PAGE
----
The few inches of snow that blanketed Las Vegas last evening and today have put northern New Mexicans into a euphoric state. Because of the severe drought we’ve been experiencing here and elsewhere, any amount of moisture is welcome. Therefore:
Thumbs up: To Mother Nature.
Thumbs down: To the oversimplified attitude that it’s my way or the highway. Rural San Miguel County resident and movie star Val Kilmer was quoted recently in, of all publications, Rolling Stone, as having said uncomplimentary things about this area. Regrettably, too many people fail to take the comments in stride, realizing they’re obviously gross exaggerations. Thumbs way down to the attitude of some that if Val Kilmer doesn’t like it here, he can move.
Thumbs up: To groups like MADD and SADD and their unfailing efforts to educate the public about the dangers of driving and drinking.
Thumbs down: To judicial and legislative abuses that allow a judge to impose a 30-day jail sentence on a woman guilty of a third DWI offense, this time involving a fatality. Of course, it didn’t hurt Benita Marquez’ case a bit when close friend and State Rep. Debbie Rodella joined Marquez at the sentencing hearing. Nor was it harmful for Sen. Richard Martinez to write a letter to Judge Timothy Martinez, supporting Marquez. How conveeenient! During the same period, a man received a 46-year prison sentence for an offense not involving death.
Thumbs up: To a long and fruitful career for Judy Estrada, long-time nurse for Dr. Michael Lopez. She has retired. All of us are familiar with medical help so mired in routine that they are unable to perform even the simplest functions without checking with the doctor first. In Judy’s case, her demeanor exudes confidence, compassion and knowledge. In my dealings with Dr. Lopez, I’ve been impressed by how fortunate he is to have had a nurse like Judy for so many years. Now that she’s chosen to put up her thermometer and blood pressure monitor, many appreciative patients are hopeful she can be replaced and thankful for the difference she’s made in that office.
Thumbs down: To the lack of elocution lessons evident on the airwaves. We hear advertised on radio an apparently new coffee prepared and served by losing pugilists. It’s called Star-box. Jay Leno and Andy Rooney insist on pronouncing “nuclear” as “nookular.” And a trip to Wal Mart is not complete unless someone in “JEW-lery gets paged. Most mispronunciations occur by analogy. That is, people no doubt hear words like “celery” and “cutlery” and pronounce “jewelry” as “jew-lery.” If we can can say “jewel,” we can say “jewelry.” And notice how on radio, the long “a” often gets elided, and we hear terms like “for sell,” instead of “for sale.”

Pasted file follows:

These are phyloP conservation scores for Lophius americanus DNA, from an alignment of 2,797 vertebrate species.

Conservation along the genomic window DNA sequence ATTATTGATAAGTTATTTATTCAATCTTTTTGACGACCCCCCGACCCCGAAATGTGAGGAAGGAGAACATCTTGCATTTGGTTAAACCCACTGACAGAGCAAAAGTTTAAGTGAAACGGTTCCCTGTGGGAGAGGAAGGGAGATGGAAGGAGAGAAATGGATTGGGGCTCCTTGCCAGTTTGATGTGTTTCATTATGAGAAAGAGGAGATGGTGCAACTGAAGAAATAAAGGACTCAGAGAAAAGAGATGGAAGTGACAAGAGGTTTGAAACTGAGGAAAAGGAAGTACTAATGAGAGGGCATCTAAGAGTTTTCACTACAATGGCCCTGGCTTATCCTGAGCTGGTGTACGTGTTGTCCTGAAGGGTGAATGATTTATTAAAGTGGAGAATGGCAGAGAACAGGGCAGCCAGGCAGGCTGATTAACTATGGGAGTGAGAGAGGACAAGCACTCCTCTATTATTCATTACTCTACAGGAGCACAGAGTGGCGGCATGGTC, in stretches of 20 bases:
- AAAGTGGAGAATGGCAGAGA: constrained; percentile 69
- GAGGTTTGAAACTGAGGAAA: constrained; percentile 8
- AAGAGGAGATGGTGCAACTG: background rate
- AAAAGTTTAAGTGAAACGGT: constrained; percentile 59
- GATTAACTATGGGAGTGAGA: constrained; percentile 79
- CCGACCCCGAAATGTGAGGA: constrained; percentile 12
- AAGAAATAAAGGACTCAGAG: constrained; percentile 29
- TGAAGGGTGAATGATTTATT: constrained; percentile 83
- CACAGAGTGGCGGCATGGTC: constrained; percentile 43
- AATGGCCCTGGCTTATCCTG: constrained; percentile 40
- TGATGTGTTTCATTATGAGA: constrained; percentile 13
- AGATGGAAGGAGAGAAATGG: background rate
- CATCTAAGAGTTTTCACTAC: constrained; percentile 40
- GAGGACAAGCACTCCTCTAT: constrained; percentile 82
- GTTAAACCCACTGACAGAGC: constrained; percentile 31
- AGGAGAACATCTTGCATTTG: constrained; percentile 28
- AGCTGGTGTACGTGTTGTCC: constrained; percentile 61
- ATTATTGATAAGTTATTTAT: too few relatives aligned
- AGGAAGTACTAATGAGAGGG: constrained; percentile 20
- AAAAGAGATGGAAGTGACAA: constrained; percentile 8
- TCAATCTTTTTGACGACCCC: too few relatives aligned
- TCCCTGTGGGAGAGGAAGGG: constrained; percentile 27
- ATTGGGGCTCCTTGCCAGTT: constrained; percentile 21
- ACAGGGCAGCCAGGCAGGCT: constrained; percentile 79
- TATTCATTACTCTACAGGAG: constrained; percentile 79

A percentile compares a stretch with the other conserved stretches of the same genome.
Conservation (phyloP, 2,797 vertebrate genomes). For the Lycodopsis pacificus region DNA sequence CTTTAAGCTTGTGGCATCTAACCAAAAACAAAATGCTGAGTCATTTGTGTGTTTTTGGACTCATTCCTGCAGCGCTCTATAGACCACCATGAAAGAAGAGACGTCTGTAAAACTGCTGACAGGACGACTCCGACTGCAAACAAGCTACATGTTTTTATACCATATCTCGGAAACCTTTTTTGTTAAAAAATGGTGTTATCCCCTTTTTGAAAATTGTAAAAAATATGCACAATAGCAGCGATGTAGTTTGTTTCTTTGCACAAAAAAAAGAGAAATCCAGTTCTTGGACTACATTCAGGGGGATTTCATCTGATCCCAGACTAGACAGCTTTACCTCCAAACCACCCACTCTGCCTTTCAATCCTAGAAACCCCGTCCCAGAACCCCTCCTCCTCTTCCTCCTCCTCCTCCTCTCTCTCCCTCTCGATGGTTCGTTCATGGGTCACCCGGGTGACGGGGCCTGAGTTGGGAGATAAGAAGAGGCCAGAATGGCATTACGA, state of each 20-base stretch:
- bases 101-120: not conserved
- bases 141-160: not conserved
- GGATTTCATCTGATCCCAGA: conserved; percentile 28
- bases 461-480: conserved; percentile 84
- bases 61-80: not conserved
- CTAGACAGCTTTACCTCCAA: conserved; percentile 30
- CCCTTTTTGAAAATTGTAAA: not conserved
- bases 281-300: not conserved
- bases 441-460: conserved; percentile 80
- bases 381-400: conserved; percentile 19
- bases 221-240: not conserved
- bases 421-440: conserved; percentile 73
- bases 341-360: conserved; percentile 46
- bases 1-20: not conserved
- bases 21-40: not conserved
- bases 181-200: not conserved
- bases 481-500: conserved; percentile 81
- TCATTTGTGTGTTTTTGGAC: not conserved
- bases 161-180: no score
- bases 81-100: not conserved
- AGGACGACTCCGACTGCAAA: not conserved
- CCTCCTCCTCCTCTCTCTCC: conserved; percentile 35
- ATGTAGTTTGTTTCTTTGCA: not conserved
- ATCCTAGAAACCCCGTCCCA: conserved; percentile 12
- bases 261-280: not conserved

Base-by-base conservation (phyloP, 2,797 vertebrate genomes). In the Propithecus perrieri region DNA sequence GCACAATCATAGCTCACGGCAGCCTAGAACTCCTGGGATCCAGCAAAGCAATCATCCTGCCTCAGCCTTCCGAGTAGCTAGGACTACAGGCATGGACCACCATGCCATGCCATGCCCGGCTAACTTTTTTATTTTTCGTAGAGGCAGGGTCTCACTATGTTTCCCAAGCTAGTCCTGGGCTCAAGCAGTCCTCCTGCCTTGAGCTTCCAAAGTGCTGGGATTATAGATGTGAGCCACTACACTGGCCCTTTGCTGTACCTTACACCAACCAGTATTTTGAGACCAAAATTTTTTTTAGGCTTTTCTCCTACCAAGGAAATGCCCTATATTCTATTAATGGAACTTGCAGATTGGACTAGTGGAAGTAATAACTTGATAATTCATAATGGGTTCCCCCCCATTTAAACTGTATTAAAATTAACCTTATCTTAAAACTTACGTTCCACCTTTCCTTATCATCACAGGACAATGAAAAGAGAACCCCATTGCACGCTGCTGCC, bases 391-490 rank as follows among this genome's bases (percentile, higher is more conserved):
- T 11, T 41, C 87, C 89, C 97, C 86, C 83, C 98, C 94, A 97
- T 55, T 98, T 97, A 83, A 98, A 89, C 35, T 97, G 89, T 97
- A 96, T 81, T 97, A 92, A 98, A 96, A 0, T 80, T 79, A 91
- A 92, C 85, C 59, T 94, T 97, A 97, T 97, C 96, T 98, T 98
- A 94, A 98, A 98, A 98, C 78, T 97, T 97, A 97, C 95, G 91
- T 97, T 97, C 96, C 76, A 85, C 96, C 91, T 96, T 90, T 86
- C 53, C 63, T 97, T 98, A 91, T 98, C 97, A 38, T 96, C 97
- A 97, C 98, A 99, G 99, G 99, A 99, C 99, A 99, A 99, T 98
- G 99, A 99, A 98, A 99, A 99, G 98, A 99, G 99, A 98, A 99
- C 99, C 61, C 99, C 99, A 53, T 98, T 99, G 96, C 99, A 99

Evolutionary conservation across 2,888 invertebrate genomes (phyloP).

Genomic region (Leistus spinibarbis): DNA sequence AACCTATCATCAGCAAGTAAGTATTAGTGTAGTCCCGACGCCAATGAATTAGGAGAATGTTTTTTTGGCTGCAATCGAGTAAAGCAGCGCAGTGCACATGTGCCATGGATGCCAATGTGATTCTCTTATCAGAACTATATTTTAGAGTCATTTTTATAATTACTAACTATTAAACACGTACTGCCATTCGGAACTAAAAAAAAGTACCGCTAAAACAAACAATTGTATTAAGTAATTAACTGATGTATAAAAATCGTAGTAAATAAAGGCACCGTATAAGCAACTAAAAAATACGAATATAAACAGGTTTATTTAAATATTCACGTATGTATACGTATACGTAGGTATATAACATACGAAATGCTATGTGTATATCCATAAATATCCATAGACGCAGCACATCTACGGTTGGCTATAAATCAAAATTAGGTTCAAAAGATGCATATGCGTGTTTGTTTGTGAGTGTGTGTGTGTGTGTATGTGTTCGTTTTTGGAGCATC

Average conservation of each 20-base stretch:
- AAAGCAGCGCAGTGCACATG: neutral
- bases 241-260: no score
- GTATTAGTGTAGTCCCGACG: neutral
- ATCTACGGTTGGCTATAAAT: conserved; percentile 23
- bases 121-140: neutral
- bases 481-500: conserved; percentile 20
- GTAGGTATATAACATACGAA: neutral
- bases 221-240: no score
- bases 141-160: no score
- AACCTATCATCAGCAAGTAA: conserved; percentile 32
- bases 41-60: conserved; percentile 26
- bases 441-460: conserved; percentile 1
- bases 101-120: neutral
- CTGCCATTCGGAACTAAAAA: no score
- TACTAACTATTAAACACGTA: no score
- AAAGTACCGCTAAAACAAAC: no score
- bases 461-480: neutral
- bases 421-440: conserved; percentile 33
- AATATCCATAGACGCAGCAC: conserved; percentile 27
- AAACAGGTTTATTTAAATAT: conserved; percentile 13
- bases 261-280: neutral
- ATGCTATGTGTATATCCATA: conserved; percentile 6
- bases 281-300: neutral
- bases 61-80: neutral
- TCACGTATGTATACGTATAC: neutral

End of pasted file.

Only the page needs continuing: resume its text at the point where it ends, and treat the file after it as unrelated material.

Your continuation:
Thumbs up: To our own Jesse Gallegos, Optic editor, who followed the story of West Las Vegas student Vanessa Lucero, who scored a touchdown for the Dons. The event might have sputtered for a while had not Jesse alerted the wire services, which in turn notified the television networks, with the result that Vanessa and coach James Esquibel appeared on NBC’s Today Show.
Thumbs down: To well-meaning people who believe that translation is possible. Actually it’s not. To convey the meaning of one language to a different language requires transliteration, which implies observing the meaning rather than individual words. A local business features “La hora de la contenta,” which is miles from what was probably intended: “happy hour” and means something like “The hour of the contented (woman).” Around election time, we sometimes read ads in Spanish in which the candidate asks for the public’s support (apoyo), but spell it “apollo,” which has something to do with chickens.
Thumbs up: To efforts at Highlands University to define its mission and attempt to offer courses and fields of study unique to northern New Mexico. Though the more popular majors ought to stay in place, Highlands has no business trying to run with the big dogs and matching them major for major.
Thumbs down: To the endless hype among Albuquerque televisions stations in trying to convince us they’re really doing their job. In the early days of television, a story about city hall, for example, would probably show a still photo of the building. Later, to assure the public that reporters were actually covering a story, reporters would be present at the scene to do a “stand-upper.” There they’d utter such profundities as, “It’s too early to take a wait-and-see attitude,” or “As we all know, bigger is not necessarily better.”
Today, too commonly we see TV reporters at 10:30 p.m. standing next to an empty school, with the only illumination coming from the TV crew itself. This is where we hear things like, “I’m reporting live from Madison Elementary School, where only 11 hours ago, a second-grader was suspended for bringing a nail clipper to school.”
Thumbs up: To the local Department of Transportation for positioning lighted signs reminding the public of special events such as football games. We’d all rather read a message board about our high school volleyball players going to state than to come across one that simply reads: “Road Closed.”
And finally, thumbs kind of sideways: To the sign at the local KFC telling the public the place is “closed for remodel(ing).” The former Taco Bell had the same announcement on its marquee for months and months before it became Taco Express. One wonders about the fate of KFC.